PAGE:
Two recent surveys examining the characteristics of persons using the services of cheque cashing/payday loans businesses had somewhat different results. In 2005, the FCAC conducted survey research through Ipsos-Reid on Canadians’ experiences with, and motivations for, using cheque cashing/payday loan services. The FCAC Ipsos-Reid survey indicated that persons using cheque cashing services were more likely to be men, relatively young (between the ages of 18 and 34), reside in urban areas, have a household income of less than $30,000 per year, and interestingly, have some post-secondary education. An Environics survey conducted for the CPLA indicated that users of the services provided by these businesses are somewhat more likely to be single (35 per cent as opposed to 25 per cent of the general population), have dependent children (47 per cent as opposed to 32 per cent of the general population), and have a lower income (49 per cent of customers had a household income of less than $35,000 per year, as opposed to 27 per cent of the Canadian population). This survey did not find any significant difference based on gender, and found that users had an average age of 39 years.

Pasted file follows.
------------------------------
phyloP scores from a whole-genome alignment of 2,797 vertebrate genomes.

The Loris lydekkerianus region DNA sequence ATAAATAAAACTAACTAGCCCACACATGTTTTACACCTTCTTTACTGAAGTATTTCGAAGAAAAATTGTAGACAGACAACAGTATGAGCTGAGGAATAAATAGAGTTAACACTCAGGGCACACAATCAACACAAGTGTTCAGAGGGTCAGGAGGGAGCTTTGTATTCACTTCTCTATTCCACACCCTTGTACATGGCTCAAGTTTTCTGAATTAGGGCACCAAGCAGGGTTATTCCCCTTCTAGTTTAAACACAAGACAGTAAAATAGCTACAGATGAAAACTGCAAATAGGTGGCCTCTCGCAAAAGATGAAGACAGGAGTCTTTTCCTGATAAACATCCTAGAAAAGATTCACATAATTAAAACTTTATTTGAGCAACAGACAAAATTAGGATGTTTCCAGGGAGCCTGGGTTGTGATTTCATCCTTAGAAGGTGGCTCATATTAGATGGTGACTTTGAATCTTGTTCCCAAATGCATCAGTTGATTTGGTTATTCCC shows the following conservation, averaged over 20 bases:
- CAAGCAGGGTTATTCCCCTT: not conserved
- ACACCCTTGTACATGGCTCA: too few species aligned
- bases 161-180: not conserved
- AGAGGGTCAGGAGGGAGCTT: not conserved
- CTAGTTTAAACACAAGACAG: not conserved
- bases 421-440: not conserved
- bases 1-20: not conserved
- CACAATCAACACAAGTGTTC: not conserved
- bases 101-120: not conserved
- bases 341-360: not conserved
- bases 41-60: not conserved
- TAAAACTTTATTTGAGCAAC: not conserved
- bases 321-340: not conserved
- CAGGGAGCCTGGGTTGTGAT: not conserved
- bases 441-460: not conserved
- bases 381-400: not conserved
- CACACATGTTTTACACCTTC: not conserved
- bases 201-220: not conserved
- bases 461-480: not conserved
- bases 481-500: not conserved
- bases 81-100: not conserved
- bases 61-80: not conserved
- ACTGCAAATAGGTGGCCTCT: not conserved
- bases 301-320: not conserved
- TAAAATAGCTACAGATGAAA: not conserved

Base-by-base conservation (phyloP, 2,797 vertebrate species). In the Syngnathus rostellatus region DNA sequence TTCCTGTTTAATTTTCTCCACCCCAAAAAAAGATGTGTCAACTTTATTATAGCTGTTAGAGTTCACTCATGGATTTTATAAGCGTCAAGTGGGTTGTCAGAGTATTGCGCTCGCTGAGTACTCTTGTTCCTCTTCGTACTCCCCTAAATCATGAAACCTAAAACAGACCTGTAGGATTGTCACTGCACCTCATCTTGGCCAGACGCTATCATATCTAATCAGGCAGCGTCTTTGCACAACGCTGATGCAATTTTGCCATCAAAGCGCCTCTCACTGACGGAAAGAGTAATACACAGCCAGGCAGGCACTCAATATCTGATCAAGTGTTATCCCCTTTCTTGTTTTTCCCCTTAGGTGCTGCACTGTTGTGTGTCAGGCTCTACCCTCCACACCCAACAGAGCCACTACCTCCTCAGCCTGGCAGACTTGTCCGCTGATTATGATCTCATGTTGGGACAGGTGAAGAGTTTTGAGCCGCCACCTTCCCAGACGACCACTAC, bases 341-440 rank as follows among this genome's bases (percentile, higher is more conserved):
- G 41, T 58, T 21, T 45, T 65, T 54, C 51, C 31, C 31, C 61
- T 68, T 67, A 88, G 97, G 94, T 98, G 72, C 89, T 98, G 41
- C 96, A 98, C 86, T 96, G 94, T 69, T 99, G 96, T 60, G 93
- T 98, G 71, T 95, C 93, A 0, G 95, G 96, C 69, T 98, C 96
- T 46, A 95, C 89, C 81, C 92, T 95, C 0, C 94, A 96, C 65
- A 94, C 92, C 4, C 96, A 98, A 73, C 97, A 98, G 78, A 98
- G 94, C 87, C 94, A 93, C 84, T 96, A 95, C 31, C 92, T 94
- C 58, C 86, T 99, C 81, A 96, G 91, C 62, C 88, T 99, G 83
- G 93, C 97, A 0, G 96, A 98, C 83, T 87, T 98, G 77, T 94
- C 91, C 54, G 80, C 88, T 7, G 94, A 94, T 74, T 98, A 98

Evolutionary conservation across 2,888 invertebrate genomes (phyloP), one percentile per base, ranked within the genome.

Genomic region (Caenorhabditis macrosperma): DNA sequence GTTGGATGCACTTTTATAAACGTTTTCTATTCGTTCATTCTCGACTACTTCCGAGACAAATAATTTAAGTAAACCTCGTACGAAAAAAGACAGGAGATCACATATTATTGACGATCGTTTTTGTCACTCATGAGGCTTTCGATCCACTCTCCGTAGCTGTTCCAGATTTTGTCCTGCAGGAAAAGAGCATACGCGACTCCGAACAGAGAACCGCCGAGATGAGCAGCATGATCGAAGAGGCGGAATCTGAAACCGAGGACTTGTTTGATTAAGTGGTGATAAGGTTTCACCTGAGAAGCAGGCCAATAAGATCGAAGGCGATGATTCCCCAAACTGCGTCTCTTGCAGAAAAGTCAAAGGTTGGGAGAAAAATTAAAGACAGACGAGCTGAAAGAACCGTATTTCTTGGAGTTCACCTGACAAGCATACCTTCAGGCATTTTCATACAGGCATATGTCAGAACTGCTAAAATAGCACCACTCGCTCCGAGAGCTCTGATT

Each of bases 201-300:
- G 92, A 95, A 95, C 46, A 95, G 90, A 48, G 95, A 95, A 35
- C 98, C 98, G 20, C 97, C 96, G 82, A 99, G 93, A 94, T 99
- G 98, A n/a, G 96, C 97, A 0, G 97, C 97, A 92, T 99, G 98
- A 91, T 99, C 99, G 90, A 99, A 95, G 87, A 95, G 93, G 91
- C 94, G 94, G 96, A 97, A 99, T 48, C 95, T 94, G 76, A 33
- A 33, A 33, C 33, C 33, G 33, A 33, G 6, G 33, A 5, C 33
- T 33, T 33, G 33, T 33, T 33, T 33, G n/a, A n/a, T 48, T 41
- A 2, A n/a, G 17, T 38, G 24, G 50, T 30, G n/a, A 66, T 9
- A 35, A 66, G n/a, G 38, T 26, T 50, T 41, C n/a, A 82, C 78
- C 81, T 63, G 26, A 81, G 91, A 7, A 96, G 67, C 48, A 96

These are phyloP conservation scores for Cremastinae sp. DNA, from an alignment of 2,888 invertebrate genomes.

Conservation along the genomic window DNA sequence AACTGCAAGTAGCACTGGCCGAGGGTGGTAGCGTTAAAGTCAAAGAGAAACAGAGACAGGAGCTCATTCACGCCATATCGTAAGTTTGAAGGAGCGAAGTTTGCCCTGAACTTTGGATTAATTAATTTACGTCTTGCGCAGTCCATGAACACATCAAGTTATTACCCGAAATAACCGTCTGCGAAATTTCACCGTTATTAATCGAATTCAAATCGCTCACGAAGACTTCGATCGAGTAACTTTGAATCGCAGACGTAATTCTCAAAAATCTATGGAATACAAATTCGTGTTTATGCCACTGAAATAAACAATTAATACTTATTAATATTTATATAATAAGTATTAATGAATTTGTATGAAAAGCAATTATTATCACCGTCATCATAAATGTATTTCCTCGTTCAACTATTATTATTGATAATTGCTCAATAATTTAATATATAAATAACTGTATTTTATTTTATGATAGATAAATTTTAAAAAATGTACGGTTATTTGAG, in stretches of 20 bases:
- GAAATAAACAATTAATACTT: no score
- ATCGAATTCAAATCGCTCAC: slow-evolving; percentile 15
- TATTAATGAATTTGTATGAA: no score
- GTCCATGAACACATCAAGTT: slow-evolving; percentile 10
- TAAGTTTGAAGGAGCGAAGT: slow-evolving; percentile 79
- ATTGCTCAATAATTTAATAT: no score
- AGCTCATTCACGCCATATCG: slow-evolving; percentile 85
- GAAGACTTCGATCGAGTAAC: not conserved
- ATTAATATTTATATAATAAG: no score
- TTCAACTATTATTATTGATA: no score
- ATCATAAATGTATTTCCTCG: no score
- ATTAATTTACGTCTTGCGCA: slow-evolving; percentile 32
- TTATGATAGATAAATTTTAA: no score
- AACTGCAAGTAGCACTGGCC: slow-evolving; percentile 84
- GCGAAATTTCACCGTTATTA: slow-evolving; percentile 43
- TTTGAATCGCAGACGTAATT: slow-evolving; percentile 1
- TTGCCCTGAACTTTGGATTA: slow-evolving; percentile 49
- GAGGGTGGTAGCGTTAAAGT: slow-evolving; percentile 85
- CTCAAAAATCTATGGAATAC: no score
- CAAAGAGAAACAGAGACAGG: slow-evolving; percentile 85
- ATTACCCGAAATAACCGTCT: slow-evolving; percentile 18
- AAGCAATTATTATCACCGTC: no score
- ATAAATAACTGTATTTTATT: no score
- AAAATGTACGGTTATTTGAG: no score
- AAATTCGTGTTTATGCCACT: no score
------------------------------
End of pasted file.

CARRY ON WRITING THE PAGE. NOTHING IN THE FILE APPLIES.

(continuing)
No information was gathered as to whether persons using these services are more or less likely to be racialized, newcomers, Aboriginal persons, older persons, persons with disabilities, or lone parents. However, given that families that are lone-parent, racialized, newcomer, Aboriginal, or include persons with disabilities are disproportionately likely to be low-income, persons with these characteristics may be more likely to be users of cheque cashing/payday loan businesses.
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